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Navy's plans to use dolphins in Puget Sound has activists hot under the collar (and knitting sweaters)

February 15, 2009 | 10:15 am

At the Point Loma Navy base, a bottle nose dolphin named

The Navy's plans to deploy bottle-nosed dolphins to protect its submarines in the Puget Sound have met with sharp criticism from animal activists, who say the waters in the Pacific Northwest inlet are too cold for dolphins.  And what's an activist without action?

A group called Knitting for Dolphins has an unusual method for drawing attention to its cause: knitting sweaters, hats and mittens for the dolphins.  The Navy has 78 of the animals, as well as 27 sea lions and a beluga whale -- all based in San Diego, where the water temperatures average 10 degrees higher than those of Puget Sound. 

"It's just a matter of being humane, or civilized, in acknowledging there's a reason why bottlenose dolphins, especially the warm-water Atlantic variety, do not exist in the water here. It's just too darned cold. And they don't have the physiology to adapt," dolphin biologist Toni Frohoff told our colleague Kim Murphy.

A federal judge denied the Navy's similar request for marine mammal use in the Puget Sound in 1989, but the Associated Press notes:

Since then, the Navy has taken the dolphins and sea lions to cold-water places like Alaska and Scandinavia to see how they cope.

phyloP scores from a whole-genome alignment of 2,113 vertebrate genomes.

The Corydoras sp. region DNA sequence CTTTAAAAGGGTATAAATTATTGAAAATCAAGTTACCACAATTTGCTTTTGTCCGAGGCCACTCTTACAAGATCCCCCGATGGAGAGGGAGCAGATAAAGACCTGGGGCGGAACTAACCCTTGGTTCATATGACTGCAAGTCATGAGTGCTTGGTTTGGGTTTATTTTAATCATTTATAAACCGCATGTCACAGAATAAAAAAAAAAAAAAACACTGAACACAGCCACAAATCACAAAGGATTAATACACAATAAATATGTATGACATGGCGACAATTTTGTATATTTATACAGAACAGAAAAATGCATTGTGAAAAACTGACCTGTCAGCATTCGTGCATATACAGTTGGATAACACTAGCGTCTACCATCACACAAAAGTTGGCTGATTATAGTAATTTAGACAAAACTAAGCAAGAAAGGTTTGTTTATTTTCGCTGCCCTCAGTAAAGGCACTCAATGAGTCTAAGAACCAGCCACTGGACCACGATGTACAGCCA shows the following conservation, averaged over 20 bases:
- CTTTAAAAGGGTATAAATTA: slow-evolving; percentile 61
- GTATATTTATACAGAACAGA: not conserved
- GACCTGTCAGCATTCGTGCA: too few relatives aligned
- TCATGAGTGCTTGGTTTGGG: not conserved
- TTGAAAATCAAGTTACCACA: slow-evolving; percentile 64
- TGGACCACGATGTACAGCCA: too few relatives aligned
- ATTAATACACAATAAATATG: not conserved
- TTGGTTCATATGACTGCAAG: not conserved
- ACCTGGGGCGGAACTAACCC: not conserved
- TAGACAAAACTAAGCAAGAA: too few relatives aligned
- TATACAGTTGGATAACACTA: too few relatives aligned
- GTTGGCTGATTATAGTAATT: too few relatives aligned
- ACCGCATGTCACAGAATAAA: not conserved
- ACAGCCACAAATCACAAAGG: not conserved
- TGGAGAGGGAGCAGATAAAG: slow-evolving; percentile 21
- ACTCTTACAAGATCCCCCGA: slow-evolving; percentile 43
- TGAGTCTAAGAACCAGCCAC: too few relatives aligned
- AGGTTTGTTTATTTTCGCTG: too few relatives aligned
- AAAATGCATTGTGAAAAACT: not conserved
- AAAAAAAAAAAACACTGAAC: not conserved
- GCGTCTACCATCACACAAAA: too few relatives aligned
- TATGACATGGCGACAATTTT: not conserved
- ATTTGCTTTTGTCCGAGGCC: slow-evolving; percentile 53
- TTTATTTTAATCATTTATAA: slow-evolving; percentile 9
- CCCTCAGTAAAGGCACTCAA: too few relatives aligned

"They did very well," [Tom LaPuzza, a spokesman for the Marine Mammal Program] said. If the animals are sent to Washington, the dolphins would be housed in heated enclosures and would patrol the bay only for periods of about two hours.

But the promise of heated holding pens don't reassure activists. 

A handler guides a dolphin to a halt during an exercise at Naval Base Point Loma Murphy reports on their objections:

In comments at a Thursday night hearing, Humane Society International argued that studies had shown that moving the animals in and out of heated holding pens could be traumatic and compromise the animals' immune systems.

The Humane Society and other opponents also have questioned whether dolphins can be relied on.

"I've been working with dolphins for over 20 years, both in captivity and in the wild. And most trainers who don't have an affiliation will readily admit that dolphins do not have as accurate a response rate to directions and signals as human divers. So I think it isn't just dangerous to dolphins, it's dangerous to people," Frohoff said.

The Navy has been training marine mammals for defense purposes since the Vietnam War era but hopes to replace its marine mammals with machines eventually.  "But the technology just isn't there yet," LaPuzza told the AP. "The value of the marine mammals is we've been doing this for 35 years, and we've ironed out all the kinks."

--Lindsay Barnett

Top photo: At the Point Loma Navy base, a bottle nose dolphin named Ten waits for a reward treat after jumping from a pool and onto this beaching tray. Once in the tray, the dolphin can be moved anywhere, such as to a speedboat for deployment in the ocean.  Credit: Don Bartletti/Los Angeles Times.

Bottom photo: A handler guides a dolphin to a halt during an exercise at Naval Base Point Loma.  Credit: Don Bartletti/Los Angeles Times.

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